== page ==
Søren Bjerg (born February 21, 1996), known by his in-game name Bjergsen, is a Danish League of Legends player who is the Mid Laner for Team SoloMid, of the North American League of Legends Championship Series (NA LCS).
Bjergsen was the MVP of the 2015 NA LCS Spring Split, which TSM also won. He was also named MVP for the 2016 NA LCS Summer Split.
During the Season 3 European League of Legends Championship Series (LCS), Bjergsen was unable to play with Copenhagen Wolves Week 3 due to age restrictions put in place by Riot Games.
For the first two weeks, he was temporarily replaced by the team’s sub cowTerd. After he turned 17 years old on February 21, he was able to rejoin the main lineup and play their remaining LCS matches.
After finding success with CW after his rejoining, his team was acquired by and rebranded as Ninjas in Pyjamas (NiP) for the Summer LCS.
On November 2, 2013, Bjergsen left NiP to move to North America and joined Team SoloMid as their mid laner.
He was the 2nd player to cross over from the EU to NA LCS, after Edward left Gambit Gaming to join Team Curse during Season 3.
On January 23, 2014, Riot Games announced that Bjergsen violated the LCS rules by approaching and encouraging a contracted LCS player to leave his position at Lemondogs.
He admitted the violation and was fined $2,000.
Bjergsen won the Most Valuable Player Award at the conclusion of the 2015 North American LCS Spring Split.
TSM qualified for the 2015 League of Legends World Championship.
At Worlds TSM came last in their preliminary group with a record of 1–5, eliminating them from the bracket stage.
In recent games, Bjergsen seemed to have been converted to the G502 from the G500S after his teammates continued to use the mouse. The G502 is by the far the most popular model in the LCS at this time and it currently is the only mouse that TSM main roster is using.
The Proteus Core makes smart design choices at every possible opportunity, offering a comfortable experience for players who use a palm grip and an exceptional one for players who use a claw grip.
The mouse itself is rather small and low in profile. Both the small thumb rest and the grip for the two outermost fingers are textured, providing both stability and a pleasant tactile sensation.
With 11 programmable buttons, the Proteus Core is neither minimalist nor excessive. The peripheral has a left mouse button, a right mouse button, a scroll wheel that clicks in three directions, two dots-per-inch (DPI) sensitivity buttons near the top, one button below the scroll wheel and three thumb buttons.
There is also a nonprogrammable button beneath the scroll wheel that adjusts the wheel’s friction.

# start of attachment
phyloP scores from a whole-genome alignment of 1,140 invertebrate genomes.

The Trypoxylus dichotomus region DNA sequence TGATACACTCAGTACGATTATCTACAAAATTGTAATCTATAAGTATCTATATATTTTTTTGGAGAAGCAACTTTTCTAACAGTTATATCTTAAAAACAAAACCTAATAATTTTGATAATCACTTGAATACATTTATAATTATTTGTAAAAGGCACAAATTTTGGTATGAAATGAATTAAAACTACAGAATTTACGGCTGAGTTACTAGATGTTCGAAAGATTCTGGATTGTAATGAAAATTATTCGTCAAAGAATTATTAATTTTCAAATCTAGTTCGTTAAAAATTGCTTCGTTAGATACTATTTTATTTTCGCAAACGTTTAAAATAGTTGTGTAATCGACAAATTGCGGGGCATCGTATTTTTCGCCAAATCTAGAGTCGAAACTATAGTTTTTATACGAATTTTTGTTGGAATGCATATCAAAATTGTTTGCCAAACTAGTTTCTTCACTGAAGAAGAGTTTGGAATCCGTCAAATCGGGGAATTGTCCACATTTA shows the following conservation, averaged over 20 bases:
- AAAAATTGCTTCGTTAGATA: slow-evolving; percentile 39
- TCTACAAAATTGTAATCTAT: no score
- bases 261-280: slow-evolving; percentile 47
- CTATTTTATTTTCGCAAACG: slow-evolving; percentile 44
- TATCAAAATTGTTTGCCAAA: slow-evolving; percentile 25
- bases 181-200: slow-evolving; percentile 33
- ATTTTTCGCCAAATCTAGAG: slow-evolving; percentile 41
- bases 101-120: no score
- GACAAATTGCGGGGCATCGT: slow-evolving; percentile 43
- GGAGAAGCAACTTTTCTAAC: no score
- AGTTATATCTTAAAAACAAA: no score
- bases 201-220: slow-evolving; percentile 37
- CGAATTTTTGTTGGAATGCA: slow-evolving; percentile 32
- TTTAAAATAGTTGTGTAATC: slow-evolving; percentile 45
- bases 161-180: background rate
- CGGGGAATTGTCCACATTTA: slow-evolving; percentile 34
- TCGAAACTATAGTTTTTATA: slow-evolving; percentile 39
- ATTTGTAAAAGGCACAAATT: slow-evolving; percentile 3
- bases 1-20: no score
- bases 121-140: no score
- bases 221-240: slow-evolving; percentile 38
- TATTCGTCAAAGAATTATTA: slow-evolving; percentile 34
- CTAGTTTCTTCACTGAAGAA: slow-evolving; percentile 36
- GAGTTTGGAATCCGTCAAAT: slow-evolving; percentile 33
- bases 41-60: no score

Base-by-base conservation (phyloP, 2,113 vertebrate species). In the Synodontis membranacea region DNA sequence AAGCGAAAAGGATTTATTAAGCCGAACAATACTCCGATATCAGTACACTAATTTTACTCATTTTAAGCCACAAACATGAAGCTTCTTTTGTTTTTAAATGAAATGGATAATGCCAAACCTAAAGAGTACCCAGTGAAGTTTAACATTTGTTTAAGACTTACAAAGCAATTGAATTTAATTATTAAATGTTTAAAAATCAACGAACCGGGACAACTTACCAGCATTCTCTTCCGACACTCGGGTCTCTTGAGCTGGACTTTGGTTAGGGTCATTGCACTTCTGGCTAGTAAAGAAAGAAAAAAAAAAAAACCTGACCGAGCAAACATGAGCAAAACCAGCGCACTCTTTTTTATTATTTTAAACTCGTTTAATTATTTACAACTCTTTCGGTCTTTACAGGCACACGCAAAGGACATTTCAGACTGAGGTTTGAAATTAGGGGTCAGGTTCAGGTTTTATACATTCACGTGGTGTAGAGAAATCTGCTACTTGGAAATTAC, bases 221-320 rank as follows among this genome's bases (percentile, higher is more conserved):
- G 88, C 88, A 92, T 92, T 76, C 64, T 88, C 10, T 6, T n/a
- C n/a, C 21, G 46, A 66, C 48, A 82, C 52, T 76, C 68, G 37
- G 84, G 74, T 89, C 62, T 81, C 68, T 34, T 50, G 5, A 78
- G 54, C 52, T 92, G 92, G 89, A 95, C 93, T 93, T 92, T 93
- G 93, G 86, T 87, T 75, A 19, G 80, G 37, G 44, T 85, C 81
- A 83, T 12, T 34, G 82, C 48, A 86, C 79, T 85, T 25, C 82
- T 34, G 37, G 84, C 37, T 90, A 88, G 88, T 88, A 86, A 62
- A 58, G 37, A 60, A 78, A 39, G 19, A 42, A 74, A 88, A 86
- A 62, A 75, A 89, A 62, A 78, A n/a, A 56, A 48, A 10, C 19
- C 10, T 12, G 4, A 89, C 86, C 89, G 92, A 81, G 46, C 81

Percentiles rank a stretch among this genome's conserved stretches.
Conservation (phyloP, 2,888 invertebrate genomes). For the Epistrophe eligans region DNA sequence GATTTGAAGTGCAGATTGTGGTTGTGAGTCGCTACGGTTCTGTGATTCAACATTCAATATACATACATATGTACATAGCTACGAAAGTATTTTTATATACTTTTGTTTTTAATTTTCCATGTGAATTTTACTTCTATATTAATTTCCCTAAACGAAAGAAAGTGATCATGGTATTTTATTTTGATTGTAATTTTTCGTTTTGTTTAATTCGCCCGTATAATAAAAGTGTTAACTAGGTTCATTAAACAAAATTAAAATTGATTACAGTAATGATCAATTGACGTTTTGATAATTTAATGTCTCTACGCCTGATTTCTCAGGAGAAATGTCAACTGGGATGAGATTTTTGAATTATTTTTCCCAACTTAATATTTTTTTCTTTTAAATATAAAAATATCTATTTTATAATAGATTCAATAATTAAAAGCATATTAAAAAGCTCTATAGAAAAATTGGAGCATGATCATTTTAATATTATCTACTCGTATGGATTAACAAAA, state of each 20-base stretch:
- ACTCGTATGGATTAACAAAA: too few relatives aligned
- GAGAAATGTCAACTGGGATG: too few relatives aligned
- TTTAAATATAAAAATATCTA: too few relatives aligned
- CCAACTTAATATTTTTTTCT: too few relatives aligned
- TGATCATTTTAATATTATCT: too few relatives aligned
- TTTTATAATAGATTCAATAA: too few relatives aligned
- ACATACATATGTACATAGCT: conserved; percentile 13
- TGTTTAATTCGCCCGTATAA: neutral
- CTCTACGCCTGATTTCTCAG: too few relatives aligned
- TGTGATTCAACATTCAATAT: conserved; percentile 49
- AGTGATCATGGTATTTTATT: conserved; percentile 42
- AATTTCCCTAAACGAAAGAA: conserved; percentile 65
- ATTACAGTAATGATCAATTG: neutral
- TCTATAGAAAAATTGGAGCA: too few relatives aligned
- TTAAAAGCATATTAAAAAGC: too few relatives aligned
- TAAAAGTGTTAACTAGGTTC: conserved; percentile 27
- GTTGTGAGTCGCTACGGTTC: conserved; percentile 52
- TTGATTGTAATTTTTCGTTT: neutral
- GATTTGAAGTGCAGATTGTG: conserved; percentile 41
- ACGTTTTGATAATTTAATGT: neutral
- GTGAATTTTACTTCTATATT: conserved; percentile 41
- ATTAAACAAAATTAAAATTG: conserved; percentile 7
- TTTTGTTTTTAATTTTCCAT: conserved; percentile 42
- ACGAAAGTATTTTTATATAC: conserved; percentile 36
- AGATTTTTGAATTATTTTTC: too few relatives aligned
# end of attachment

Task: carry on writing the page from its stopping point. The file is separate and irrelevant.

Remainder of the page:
When earlier reviewed the G500s, one of the biggest complaints was that the scroll wheel felt loose and flimsy, even when we pressed the button to give it additional resistance. Logitech has addressed this concern on the Proteus Core.
The free-scrolling mode is still available, but the scroll wheel becomes rock-solid upon pressing the button, with resistance to spare.
Its ridged design is both comfortable and effective.
Otherwise, Logitech arranged the buttons on the Proteus Core in a very smart layout.
The thumb buttons are large and distinctive, and the lowest one is ideally situated for a “sniper” button that lowers DPI — a useful feature in first-person shooters.
The DPI buttons, located next to the left mouse button, are both remote enough to stay out of the way and large enough to press easily without looking.
Palm players with large hands may find the Proteus Core a bit small for their tastes. Otherwise, it’s hard to see how Logitech could have devised a better all-purpose gaming mouse design.
The Proteus Core runs on the same Logitech Gaming Software as all other modern Logitech mice.
While this software lagged behind the comparable Razer Synapse software a few months ago, it has really come into its own in the interim.
The Proteus Core can store three profiles internally, or a virtually unlimited number of profiles on a computer. One of the best features of the Logitech software is its ability to scan your PC, determine which games you have installed and automatically create profiles for them.
From there, customizing the profiles is simple. Simply click on a command (the profiles use game-specific commands, such as Grapnel Gun for “Batman: Arkham City” or Attack-Move for “StarCraft II”) and drag it onto the desired button. The software will automatically apply the profile as soon as the game launches.
Users can also create macros, control the mouse’s illumination and adjust the DPI range. The mouse ranges from 200 up to an unprecedented 12,000. Out of curiosity, we tried the 12,000 DPI, and found it far too sensitive to be of much use.
Even so, the option to even go that high is something users won’t find in any other gaming mouse.
The Proteus Core boasts two other innovative features:
a surface-testing capability and an adjustable weight system. By testing the surface you use for the Proteus Core, users can optimize anything from a high-end mouse pad to a sheet of paper. (We tried both, as well as a standard office desk, with impressive results.)
The G500s had adjustable weights, but the Proteus Core refines this feature.
Rather than an ejectable canister as on the G500s, the Proteus Core has a magnetic door on its underside, hiding spots for five 3.6-gram weights.
Gamers select not only how much weight to add, but where to add it. This provides very granular control over the feel of the mouse, as adding weight to the center of the mouse can feel very different from adding it to the back.